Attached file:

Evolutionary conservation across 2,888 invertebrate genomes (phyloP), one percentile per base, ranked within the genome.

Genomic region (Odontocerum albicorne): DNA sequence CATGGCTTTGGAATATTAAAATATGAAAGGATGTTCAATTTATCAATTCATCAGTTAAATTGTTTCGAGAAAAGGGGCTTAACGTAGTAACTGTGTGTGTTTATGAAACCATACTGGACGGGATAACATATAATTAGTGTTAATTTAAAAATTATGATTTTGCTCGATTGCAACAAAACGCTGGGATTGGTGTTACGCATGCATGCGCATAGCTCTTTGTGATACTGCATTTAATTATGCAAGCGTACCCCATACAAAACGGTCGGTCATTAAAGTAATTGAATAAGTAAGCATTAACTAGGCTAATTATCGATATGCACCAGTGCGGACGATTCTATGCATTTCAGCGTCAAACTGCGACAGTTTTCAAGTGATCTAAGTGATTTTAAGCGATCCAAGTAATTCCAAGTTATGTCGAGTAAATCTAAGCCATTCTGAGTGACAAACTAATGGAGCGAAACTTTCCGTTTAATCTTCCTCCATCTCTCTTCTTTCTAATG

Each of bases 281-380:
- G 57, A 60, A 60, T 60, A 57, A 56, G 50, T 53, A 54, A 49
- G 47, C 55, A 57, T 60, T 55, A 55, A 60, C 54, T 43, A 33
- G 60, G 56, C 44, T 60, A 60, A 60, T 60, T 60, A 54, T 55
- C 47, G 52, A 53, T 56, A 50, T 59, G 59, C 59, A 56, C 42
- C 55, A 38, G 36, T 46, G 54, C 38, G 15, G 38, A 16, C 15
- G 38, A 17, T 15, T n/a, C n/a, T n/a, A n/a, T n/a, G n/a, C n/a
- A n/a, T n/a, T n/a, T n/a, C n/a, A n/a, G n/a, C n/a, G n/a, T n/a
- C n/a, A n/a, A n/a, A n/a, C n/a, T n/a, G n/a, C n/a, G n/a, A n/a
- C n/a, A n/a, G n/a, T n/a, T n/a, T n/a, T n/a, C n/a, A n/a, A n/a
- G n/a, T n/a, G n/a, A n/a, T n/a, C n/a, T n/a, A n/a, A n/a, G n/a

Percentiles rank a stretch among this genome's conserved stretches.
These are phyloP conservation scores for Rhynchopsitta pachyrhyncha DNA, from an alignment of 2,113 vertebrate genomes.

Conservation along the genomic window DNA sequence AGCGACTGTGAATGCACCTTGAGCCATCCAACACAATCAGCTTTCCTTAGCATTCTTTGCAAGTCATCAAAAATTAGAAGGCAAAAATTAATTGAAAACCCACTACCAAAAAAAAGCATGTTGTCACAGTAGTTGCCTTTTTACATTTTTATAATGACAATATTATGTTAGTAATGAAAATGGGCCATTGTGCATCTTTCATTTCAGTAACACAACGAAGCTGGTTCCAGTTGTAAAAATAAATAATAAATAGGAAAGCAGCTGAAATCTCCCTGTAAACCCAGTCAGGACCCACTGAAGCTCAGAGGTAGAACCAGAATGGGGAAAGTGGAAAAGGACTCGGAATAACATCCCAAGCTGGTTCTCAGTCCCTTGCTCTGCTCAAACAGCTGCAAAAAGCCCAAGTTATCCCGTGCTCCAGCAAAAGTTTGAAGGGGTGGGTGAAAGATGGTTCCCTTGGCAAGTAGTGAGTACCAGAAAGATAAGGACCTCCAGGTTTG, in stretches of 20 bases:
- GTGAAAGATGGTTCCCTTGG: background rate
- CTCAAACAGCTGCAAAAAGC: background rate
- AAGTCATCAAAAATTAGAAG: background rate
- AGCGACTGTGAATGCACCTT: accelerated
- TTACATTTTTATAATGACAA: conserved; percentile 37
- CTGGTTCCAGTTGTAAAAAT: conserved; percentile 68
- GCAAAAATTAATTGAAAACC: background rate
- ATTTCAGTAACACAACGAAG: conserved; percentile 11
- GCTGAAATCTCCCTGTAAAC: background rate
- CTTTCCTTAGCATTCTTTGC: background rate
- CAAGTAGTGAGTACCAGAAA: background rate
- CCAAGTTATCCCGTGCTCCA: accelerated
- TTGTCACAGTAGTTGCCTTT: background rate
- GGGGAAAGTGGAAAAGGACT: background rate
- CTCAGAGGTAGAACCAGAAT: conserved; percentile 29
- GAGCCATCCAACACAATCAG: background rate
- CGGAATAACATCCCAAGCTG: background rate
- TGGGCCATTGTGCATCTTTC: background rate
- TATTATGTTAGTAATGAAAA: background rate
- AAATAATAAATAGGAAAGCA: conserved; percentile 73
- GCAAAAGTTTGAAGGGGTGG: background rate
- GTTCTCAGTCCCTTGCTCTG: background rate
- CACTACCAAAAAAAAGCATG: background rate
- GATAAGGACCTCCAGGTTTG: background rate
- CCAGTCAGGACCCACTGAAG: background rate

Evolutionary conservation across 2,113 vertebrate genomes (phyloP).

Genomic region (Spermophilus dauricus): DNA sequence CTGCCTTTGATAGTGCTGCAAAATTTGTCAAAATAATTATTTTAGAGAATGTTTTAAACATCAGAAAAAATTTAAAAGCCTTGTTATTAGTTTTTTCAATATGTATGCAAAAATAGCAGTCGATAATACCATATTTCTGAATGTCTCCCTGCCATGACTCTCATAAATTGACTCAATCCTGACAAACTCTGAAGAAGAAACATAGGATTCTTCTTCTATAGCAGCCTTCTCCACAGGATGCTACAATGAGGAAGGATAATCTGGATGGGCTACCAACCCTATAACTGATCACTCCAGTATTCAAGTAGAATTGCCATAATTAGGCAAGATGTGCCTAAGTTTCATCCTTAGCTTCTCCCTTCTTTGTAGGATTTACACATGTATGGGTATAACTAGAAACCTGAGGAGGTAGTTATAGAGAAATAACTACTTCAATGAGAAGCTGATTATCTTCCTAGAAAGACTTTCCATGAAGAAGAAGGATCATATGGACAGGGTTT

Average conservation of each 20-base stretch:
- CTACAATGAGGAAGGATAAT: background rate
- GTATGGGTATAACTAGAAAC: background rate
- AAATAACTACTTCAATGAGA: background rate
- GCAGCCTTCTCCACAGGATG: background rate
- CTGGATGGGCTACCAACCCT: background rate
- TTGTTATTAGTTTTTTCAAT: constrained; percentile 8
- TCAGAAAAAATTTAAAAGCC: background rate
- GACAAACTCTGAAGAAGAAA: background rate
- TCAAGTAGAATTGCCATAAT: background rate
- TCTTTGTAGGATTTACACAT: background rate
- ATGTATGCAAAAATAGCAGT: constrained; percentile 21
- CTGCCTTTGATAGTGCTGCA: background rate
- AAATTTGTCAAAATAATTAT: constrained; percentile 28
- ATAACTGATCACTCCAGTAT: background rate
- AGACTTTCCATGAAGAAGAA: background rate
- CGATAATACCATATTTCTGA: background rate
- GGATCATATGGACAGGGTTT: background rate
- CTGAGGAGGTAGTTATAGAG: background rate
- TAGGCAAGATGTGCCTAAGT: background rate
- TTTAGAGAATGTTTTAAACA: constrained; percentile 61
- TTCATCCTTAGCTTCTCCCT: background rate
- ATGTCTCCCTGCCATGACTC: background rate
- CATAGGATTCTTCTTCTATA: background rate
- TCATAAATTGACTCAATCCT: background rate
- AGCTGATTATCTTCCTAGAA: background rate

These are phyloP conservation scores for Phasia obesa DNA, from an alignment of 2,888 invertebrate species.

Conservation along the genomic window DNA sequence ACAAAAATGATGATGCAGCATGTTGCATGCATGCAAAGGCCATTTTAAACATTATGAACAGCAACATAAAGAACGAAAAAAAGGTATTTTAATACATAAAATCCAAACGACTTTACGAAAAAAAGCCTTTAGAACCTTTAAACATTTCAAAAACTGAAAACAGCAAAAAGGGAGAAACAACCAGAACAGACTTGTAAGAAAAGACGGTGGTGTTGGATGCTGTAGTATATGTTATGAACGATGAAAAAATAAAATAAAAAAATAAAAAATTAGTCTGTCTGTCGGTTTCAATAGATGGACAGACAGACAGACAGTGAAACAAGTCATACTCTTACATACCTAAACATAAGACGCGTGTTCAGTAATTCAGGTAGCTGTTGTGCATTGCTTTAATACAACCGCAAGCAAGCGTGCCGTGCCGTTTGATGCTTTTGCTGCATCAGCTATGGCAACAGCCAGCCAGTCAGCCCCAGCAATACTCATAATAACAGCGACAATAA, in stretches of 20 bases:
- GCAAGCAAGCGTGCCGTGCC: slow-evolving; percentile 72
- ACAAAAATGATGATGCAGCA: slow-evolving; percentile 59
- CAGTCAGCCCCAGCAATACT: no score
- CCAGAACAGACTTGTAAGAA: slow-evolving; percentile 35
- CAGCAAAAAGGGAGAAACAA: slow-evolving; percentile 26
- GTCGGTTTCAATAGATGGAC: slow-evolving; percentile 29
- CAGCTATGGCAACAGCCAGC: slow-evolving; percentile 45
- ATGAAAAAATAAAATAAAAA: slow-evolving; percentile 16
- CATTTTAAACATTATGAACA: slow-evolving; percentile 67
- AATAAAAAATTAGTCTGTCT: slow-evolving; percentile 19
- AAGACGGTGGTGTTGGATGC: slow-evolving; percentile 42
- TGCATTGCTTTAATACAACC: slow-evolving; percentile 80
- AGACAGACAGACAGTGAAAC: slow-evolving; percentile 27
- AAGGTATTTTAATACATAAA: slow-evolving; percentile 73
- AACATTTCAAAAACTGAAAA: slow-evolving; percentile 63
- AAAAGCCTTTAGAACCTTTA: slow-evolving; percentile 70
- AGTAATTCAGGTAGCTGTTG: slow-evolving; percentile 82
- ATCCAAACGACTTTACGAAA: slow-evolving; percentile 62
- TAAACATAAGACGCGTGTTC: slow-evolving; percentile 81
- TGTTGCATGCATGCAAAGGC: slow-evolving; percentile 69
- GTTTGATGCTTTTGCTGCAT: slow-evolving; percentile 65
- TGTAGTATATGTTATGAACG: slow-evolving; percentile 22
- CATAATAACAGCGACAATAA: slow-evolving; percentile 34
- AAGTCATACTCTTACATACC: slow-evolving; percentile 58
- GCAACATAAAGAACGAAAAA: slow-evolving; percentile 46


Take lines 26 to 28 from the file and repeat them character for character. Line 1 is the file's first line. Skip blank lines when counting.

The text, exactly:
- CTTTCCTTAGCATTCTTTGC: background rate
- CAAGTAGTGAGTACCAGAAA: background rate
- CCAAGTTATCCCGTGCTCCA: accelerated